The Inquiring Reader
Reviews, critiques, and thoughts

In Every Dark Hour

by Jill Lepore

reviewed by Jon Duelfer


Image by cytis from Pixabay

Read at The New Yorker

How often do we see news headlines that read “Democracy Is Dead” or that it’s dying and there is nothing we can do about it? Is there truth to it, or is it click-bait that thrives off of fearmongering?

In her article In Every Dark Hour, Jill Lapore brings us back to a time in our nation’s history when domestic and international democracy was truly in peril: the 1930s. Out of the ashes of WWI rose democracies that “grew, toddled, wobbled, and fell: Hungary, Albania, Poland, Lithuania, Yugoslavia.” The trend continued.

More epitaphs: Greece, Romania, Estonia, and Latvia. Authoritarians multiplied in Portugal, Uruguay, Spain. Japan invaded Shanghai. Mussolini invaded Ethiopia.

The 20th century looked as if it was heading to the far Right, dominated by Fascists and dictators. WWII and the Cold War were waged against this trend. Liberal democracy took a strong hold in the West until the end of the Cold War and the turn of the 21st century. Then, democracies began to fall.

Authoritarians rose to power: Vladimir Putin in Russia, Recep Tayyip Erdoğan in Turkey, Viktor Orbán in Hungary, Jarosław Kaczyński in Poland, Rodrigo Duterte in the Philippines, Jair Bolsonaro in Brazil, and Donald J. Trump in the United States.

As an American, I don’t feel as if my democracy is failing. In my everyday life, I don’t feel my rights and privileges taken away from me. Of course, I am fully aware of the racist, xenophobic, anti-immigration rhetoric that leaks from the White House. But is it really so different from past eras in Americna History? Slavery, Jim Crow, the Trail of Tears…

Lepore quotes the global Democracy Index, which rated the United States as a “full democracy” in 2006.

In 2016, the index for the first time rated the United States as a “flawed democracy,” and since then American democracy has gotten only more flawed.

So in post 9/11, George W. Bush’s White House – the same White House that put in place the Patriot Act – was deemed a “full democracy.” This is frightening, because if that was considered a full democracy, what does a “flawed democracy” entail?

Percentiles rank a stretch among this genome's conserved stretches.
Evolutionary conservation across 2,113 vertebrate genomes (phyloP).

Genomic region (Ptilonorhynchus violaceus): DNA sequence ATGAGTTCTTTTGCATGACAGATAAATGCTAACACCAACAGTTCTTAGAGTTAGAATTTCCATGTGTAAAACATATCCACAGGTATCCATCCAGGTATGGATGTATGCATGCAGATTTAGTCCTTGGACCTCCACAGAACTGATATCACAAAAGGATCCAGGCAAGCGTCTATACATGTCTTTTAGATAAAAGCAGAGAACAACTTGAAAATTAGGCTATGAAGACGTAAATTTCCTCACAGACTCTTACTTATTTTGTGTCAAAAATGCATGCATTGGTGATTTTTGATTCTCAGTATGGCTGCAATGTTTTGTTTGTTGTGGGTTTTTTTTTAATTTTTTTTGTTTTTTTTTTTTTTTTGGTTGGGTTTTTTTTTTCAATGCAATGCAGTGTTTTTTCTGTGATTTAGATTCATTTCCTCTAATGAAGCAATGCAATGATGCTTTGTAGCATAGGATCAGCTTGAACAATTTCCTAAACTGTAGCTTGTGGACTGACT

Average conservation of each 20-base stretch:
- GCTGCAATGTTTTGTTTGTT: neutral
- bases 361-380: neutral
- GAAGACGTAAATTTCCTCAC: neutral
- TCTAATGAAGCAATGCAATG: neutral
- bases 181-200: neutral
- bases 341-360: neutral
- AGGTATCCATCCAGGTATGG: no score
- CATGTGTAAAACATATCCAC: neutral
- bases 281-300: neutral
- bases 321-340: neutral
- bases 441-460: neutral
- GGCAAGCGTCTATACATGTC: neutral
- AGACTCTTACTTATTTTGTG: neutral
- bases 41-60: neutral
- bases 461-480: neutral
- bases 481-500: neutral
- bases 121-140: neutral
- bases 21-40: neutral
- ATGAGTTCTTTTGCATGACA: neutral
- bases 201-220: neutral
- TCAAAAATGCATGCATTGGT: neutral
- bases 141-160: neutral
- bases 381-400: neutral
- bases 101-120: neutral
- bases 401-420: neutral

…misinformation, tribalization, domestic terrorism, human-rights abuses, political intolerance, social-media mob rule, white nationalism, a criminal President, the nobbling of Congress, a corrupt Presidential Administration, assaults on the press, crippling polarization, the undermining of elections, and an epistemological chaos that is the only air that totalitarianism can breathe.

Maybe as citizens of this nation, we have grown numb to the rise of authoritarianism. We joke about it with our friends, colleagues, and loved ones, but we have lost the will to protest. Every day that goes by a piece of our democracy gets chipped away. It’s difficult to know how good you have it until it’s gone.

The New Deal

Coming back to the 1930s, Lepore says that the New Deal was America’s lifeline as democracies around the world were failing. The economy was in free-fall, and Americans wanted a way out. They elected Franklin D. Roosevelt instead of Hoover for another term, because FDR promised a “new deal for the American people.” Many were opposed to the New Deal, however.

Given the national emergency in which Roosevelt took office, Congress granted him an almost entirely free hand, even as critics raised concerns that the powers he assumed were barely short of dictatorial.

They argued that the new deal was unconstitutional. All this at the time when Mussolini declared Italy and Germany “the greatest and soundest democracies which exist in the world today,” and Hitler called Germany a “beautiful democracy.” As average citizens, what can we make out of all this? Do we even know or care about what a real “democracy” entails, or do we simply want a form of government that listens to our will and provides the best for our families and communities?

Whether a government abides by the will of the people does not necessary correlate with the belief or trust in that government. Lepore says that – like during FDR’s administration – the government must play an active role in society to foster civic duty and discussion. But as members of society, it is difficult to wade through propaganda, lies, and misinformation. How do we know if the government is upholding its end of the bargain?

When confronted with these questions or those on “the future of democracy,” Lepore quotes Benedetto Croce, an Italian philosopher. He says that it’s useless to ponder these questions in despair. We, the people, are the ones that make our own government.

[P]olitical problems are not external forces beyond our control; they are forces within our control. “We need solely to make up our own minds and to act.”

Final Thoughts

On one hand, it seems absurd that people would deem FDR’s plans as unconstitutional as they brought America out of the worst depression of its history. On the other hand, we can easily point our fingers at the current president for undemocratic actions. The Republican party argues that he can do anything that is “best for America.” The problem then, seems to be that there are many conflicting versions of what is “best for America.”

I don’t know if our democracy is in peril. I do know we can look at the 1930s and say, yes, that really was a time where the scales could have tipped in either direction, but the American people lifted up their heads and fought for what was right. The 2020 elections will determine which path we head down.